The Rev Reads It For You: This feature is on a semi-permanent hiatus. I bought the Kindle version of Rules for Radicals specifically because it was easy to copy text out and comment on. What I didn't know was that Kindle allows the publisher to set a copy limit.
I have surpassed the copy limit.
This is double annoying because the next chapter has some amazing examples of Alinsky calling special interest groups out on their bullshit (the Native American story is particularly humorous). I was going to do a separate post on just those stories but - nope! Kindle won't let me copy text!
At any rate, I'm going to try to figure a work-around out over the holidays. Stay tuned.
Wither the Rev?: The blog started out talking about Hegel and video games/cartoons. One fateful encounter with the Evil Lord of Evil later, it's become somewhat...different. We've got mission drift, is what I'm saying. So I'm not sure what the Rev 3.0 is now, but it sure as hell ain't a video game and Hegel blog.
To complicate this, I will start looking for jobs in Japan as of January 1st, and I plan to have boots on the ground in February. These last 5 years in America have been a constant reminder that I don't really want to be here. It was foolish to wait this long to go after what I want, and it would be doubly foolish to wait any longer. Which is somewhat sad, because with Trump taking office, America's prospects are better than they have been in a long time. So I say this sincerely: America, it's not you, it is me.
The point is, I don't know what this blog will be in 2017. And that's a good thing, because it is an opportunity for conscious improvement.
StudyOke!: One of my big goals for the 2017 is to build the other blog - the Japanese study blog.
This has been an interesting mix of fun, growth, and challenge. I started it to get practice with subtitling (wanted to learn Aegisub), but the project has sprawled into a lot of other areas as well. For example, I had never uploaded a video to YouTube before!
I've also been weaving mindset/NLP stuff into the lessons to make the grammar lessons more interesting - tying the language to the usage and rewire the brain into seeing the information as "valuable." That's a big issue for language learners. Your brain will spend five hours studying a vocabulary list only to file all that information under "unimportant" the moment you set your textbook down. Music is a great way to bypass it, but I'm trying to innovate language lessons that have a similar effect.
I've run into two issues: first, the post-writing process is very time consuming - copy lyrics (most Japanese lyric sites don't let you copy directly), convert into romanization, translate, write a grammar lesson, make a video, make subtitles, upload, upload subtitles, etc.
Second, I'm having trouble finding my "controversy." It's hard to punch up when there's no one else doing anything similar. That's good in the sense that I'm not one blog in a sea of similars, but that's bad in the sense that there's no one looking for what I'm offering. It's a different jiu jitsu than what I'm used to.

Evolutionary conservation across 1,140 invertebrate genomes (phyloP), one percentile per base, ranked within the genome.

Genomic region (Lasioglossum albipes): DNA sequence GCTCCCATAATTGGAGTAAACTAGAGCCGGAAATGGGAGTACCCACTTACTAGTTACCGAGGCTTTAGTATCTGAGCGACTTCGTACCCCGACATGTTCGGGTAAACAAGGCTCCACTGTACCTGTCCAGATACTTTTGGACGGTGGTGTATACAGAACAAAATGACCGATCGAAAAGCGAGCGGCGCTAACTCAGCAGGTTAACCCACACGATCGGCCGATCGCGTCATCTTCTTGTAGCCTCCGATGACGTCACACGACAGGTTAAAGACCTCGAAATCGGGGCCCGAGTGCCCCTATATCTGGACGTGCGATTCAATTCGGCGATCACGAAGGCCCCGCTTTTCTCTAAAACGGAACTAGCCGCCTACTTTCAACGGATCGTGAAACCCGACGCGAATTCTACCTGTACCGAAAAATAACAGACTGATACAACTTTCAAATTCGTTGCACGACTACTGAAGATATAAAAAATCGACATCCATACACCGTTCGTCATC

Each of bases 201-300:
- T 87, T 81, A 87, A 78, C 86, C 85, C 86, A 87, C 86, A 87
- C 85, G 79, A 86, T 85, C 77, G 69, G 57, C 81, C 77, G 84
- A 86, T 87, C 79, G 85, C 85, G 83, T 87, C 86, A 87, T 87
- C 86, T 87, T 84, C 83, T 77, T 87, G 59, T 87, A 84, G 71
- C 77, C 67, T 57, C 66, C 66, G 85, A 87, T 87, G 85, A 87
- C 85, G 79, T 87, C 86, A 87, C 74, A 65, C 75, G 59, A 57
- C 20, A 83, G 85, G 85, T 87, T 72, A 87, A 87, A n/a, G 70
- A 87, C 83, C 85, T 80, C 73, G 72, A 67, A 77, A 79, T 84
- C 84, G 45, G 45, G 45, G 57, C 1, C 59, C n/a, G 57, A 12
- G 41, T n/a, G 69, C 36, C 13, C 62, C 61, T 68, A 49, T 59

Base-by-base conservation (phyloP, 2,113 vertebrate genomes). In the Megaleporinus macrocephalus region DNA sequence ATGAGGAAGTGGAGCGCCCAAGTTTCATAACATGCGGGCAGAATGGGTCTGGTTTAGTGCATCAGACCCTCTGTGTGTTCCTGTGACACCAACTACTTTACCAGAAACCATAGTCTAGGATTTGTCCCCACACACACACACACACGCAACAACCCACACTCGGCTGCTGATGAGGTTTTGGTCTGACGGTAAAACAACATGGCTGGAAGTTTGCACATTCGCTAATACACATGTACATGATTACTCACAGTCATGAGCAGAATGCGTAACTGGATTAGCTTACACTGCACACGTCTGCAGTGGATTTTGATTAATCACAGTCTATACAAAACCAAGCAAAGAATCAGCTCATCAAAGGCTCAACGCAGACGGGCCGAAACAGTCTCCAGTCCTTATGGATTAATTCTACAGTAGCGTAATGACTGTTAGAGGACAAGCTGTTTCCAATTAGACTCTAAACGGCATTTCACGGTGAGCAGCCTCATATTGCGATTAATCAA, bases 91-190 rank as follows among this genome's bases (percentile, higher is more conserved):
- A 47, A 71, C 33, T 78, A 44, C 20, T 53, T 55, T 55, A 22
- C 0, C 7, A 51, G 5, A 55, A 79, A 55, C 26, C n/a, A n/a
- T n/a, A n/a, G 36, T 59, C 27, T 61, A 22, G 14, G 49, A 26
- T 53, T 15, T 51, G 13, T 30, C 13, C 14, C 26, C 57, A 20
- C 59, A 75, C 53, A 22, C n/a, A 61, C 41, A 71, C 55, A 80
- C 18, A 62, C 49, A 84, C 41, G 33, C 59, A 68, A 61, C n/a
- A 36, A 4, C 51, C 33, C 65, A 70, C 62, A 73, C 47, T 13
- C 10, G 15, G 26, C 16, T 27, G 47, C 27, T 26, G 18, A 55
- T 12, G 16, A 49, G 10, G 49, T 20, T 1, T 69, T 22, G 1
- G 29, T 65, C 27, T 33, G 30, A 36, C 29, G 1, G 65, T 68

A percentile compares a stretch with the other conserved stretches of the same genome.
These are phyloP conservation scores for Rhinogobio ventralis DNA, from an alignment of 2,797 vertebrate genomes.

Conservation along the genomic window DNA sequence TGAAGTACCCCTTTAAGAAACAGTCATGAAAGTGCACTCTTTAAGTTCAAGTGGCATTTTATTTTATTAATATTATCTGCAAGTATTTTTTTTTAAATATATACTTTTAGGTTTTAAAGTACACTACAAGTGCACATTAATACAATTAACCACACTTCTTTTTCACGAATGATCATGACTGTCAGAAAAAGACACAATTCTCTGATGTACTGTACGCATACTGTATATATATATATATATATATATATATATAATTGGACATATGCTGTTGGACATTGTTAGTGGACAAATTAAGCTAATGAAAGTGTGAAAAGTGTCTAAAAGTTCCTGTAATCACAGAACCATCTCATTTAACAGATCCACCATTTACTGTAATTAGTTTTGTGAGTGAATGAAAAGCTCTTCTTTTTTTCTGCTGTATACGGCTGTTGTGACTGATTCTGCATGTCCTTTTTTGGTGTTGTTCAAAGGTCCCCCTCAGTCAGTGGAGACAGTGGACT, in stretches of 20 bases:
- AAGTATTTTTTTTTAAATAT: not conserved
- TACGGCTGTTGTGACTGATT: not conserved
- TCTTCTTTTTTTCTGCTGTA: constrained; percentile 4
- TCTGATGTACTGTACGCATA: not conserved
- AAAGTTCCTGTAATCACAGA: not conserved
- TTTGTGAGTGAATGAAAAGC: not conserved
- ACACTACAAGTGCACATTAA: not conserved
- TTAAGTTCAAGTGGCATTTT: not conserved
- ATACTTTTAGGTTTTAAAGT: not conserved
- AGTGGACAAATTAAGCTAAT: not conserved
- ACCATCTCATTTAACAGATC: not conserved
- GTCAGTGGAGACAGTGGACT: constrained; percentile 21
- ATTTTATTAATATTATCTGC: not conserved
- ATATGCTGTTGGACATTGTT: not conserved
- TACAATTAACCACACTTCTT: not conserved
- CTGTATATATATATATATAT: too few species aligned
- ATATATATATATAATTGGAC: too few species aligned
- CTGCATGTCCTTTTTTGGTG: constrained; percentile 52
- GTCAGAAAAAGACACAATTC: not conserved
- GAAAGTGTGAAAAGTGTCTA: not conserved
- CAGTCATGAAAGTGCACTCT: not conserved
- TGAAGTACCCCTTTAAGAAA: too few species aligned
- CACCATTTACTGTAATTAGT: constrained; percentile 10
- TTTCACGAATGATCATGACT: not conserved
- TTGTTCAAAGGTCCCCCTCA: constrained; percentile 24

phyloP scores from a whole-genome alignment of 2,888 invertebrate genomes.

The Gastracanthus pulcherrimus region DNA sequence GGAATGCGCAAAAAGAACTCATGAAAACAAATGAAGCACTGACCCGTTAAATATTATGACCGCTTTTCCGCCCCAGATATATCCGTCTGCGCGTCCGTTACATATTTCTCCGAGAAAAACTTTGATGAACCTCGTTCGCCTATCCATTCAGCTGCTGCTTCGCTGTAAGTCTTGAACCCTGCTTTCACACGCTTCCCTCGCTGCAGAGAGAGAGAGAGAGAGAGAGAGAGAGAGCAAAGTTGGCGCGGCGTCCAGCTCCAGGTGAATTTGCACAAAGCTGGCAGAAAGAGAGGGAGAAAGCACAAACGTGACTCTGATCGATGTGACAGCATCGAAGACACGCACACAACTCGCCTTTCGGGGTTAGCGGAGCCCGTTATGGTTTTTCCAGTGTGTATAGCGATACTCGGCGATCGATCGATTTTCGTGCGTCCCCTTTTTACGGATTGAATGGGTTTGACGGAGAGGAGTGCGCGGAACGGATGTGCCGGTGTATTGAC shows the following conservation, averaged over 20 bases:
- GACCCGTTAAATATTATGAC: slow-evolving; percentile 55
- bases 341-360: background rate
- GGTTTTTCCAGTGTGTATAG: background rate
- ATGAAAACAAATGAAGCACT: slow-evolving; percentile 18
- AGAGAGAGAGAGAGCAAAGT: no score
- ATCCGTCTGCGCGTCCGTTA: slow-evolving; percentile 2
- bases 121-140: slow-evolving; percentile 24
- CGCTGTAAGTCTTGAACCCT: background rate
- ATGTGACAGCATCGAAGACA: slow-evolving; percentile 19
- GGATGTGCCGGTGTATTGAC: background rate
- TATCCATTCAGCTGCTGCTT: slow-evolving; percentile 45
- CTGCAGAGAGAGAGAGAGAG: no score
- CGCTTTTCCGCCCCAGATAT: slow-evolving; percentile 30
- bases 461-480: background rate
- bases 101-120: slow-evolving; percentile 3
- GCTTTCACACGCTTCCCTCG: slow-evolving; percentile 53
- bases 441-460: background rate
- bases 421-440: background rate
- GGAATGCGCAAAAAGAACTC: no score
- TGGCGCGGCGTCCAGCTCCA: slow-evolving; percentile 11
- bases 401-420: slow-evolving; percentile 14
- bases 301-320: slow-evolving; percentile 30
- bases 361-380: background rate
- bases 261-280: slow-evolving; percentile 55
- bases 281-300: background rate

Etc.: I have difficulty expressing how wonderful it has been to have you all respond to my posts. That goes for the haters too.
My number one goal for this blog is to keep putting out content that is worth reading. I'd like to ask you to keep reading until you think I'm no longer meeting that goal.
Wednesday, December 7, 2016
There's nothing more fun than being both right and wrong. Here's a story I came across whilst browsing Vox Popoli:
Andy Crouch, the executive editor of Christianity Today, criticized both candidates, writing that enthusiasm for Mr. Trump “gives our neighbors ample reason to doubt that we believe Jesus is Lord.” He added, “They see that some of us are so self-interested, and so self-protective, that we will ally ourselves with someone who violates all that is sacred to us.”
As white male evangelists, we have no problem admitting that the future does not lie with us. It lies with groups like the National Latino Evangelical Coalition, led by Gabriel Salguero, or the Moral Monday movement, led by William Barber II, who has challenged the news media on its narrow portrayal of evangelicals. For decades, we have worked within evangelicalism to lift up the voices of these “other evangelicals.”
But Jesus-centered faith needs a new name. Christians have retired outdated labels before. During the late 19th century, when scientific rationalism fueled the questioning of Scripture, “fundamentalism” arose as an intelligent defense of Christianity. By the 1930s, however, fundamentalism was seen as anti-intellectual and judgmental. It was then that the term “evangelicalism” was put forward by Christianity Today’s first editor, Carl F. H. Henry, as a new banner under which a broad coalition of Jesus followers could unite.
But beginning with the culture wars of the 1980s, the religious right made a concerted effort to align evangelicalism with the Republican Party. By the mid-’90s, the word had lost its positive connotations with many Americans. They came to see Christians — and evangelicals in particular — as anti-women, anti-gay, anti-environment and anti-immigrant and as the champions of guns and war.
Mr. Trump did not create these contradictions, but his victory has pulled the roof off the building we once called home. It’s time to build a new home.
We dissect this after the jump.
Posted by The Rev at 1:29 PM